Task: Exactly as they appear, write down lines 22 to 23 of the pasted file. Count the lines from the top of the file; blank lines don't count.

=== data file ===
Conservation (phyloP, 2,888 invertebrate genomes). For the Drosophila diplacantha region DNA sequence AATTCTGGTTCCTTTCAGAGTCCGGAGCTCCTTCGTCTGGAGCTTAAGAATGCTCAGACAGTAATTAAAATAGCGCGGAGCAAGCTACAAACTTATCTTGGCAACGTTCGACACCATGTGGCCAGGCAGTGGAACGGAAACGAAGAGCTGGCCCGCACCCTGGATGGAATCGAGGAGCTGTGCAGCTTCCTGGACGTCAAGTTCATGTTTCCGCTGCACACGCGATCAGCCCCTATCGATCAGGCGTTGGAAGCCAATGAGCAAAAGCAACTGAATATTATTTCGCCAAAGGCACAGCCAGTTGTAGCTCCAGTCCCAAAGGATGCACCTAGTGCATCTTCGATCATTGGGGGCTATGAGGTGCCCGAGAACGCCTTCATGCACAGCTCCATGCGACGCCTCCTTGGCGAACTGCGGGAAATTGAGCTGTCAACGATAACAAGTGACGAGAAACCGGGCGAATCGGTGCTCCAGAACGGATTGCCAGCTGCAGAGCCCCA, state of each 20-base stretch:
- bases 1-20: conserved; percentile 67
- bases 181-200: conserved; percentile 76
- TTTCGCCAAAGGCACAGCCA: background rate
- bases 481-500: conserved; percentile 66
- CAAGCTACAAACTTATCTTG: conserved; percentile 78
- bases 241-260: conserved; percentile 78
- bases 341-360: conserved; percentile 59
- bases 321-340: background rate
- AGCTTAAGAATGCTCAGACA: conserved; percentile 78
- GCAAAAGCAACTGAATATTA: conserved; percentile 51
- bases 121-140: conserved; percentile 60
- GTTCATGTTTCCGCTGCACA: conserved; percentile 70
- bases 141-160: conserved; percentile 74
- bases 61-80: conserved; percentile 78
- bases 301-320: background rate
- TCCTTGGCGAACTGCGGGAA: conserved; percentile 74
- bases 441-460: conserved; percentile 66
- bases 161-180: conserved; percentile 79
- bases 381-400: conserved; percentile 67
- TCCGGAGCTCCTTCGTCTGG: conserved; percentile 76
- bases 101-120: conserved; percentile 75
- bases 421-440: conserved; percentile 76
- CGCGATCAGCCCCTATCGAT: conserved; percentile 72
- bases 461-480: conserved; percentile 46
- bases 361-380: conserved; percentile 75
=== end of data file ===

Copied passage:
- bases 101-120: conserved; percentile 75
- bases 421-440: conserved; percentile 76